Welcome to #KingsUncommonWisdom. The number one challenge every business owner or salespeople complain about is how difficult it is to sell their products and services everyday. In fact, many people have closed shops because they found it difficult to convince customers to patronize them. But it’s not really difficult to sell if you know the right strategy.
Let’s grab a powerful secret from this story. “Certain large toy manufacturers use just such an approach to reduce a problem caused by seasonal buying patterns. Of course, the boom time for toy sales occurs before and during Christmas holiday season. The companies make fat profits during this period.
Their problem is that toy sales then go into a terrible slump for the next couple of months. Their customers have already spent the full amount in their toy budgets and are stiffly resistant to their children’s pleas for more. Even those children whose birthdays fall soon after the holidays receive fewer toys because of the recent Christmas spree.
So the toy manufacturers are faced with a dilemma: how to keep sales high during the peak season and, at the same time, retain a healthy demand for toys in the immediately following months. Their difficulty certainly doesn’t lie in convincing our naturally insatiable offspring to want a continuous flow of new amusements.
A series of flashy Television commercials placed among the Saturday morning cartoon shows will produce the usual amounts of begging, whining, and wheedling no matter when it appears during the year. No, the problem is not in motivating kids to want more toys after Christmas. The problem is in motivating post holiday spent-out parents to reach down for the price of yet another plaything for their already toy-glutton children.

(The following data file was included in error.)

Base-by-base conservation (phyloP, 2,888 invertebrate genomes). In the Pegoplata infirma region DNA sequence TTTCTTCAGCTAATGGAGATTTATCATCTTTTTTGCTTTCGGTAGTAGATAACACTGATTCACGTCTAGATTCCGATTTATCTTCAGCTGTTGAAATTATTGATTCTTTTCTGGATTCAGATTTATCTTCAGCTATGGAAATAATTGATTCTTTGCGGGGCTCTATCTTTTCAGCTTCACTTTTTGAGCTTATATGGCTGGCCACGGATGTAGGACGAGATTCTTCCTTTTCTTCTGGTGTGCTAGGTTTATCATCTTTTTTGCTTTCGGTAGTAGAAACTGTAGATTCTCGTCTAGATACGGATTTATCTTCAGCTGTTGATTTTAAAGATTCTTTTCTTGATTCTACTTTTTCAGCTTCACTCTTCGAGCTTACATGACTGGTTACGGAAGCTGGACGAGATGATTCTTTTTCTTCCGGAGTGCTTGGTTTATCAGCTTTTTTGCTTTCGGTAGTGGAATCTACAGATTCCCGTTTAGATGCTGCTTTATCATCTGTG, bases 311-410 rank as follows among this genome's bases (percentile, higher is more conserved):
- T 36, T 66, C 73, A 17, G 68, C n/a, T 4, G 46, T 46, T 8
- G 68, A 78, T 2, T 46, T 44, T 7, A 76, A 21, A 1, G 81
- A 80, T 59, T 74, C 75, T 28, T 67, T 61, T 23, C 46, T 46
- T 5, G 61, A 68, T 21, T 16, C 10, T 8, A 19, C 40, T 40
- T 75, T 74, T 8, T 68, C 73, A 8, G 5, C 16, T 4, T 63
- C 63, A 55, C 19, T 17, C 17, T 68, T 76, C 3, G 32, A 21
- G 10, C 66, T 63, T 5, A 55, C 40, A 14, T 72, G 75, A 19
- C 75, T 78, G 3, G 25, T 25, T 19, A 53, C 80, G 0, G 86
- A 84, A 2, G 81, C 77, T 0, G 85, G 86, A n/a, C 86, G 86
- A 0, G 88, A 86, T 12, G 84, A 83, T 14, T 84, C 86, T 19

What could the toy companies possibly do to produce that unlikely behavior? Some have tried a greatly increased advertising campaign, others have reduced prices during the slack period, but neither of those standard sales devices has proved successful.
Not only are both tactics costly, but both have also been ineffective in increasing sales to desired levels. Parents are simply not in a toy-buying mood, and the influences of advertising or reduced expenses are not enough to shake that stony resistance.
Certain large toy manufacturers, however, think they have found a solution. It’s an ingenious one, involving no more than a normal advertising expense and an understanding of the powerful pull of the need for consistency. My first hint of how the toy companies’ strategy worked came after I fell for it and then, in true patsy form, fell for it again.
It was January, and I was in the town’s largest toy store. After purchasing all too many gifts there for my son a month before, I had sworn not to enter that place or any like it for a long, long time. Yet there I was, not only in the diabolic place but also in the process of buying my son another expensive toy.
I happened to meet a former neighbor who was buying his son a toy. The odd thing was that we almost never saw each other anymore. In fact, the last time was a year earlier in that same store where we were both buying our sons an expensive post-Christmas gift- that time a robot. We laughed about our strange pattern of seeing each other only once a year at the same time, in the same place, while doing the same thing. Later that day, I mentioned the coincidence to a friend who, it turned out, had once worked in the toy business and he told me the secret….”~Robert B. Cialdini.
What exactly is the secret? What did the toy manufacturing companies do that kept attracting customers all year long? Well, according to our research, they did three things, and we are ready to share them with every business owner or salesperson who wants to increase sales, or keep selling all year long. All you have to do is to scroll up, click on Our Solutions button, then click on Marketing and Sales and fill the form you will see there. Or you can simply call Godwin on 07032681154. See you at the top!
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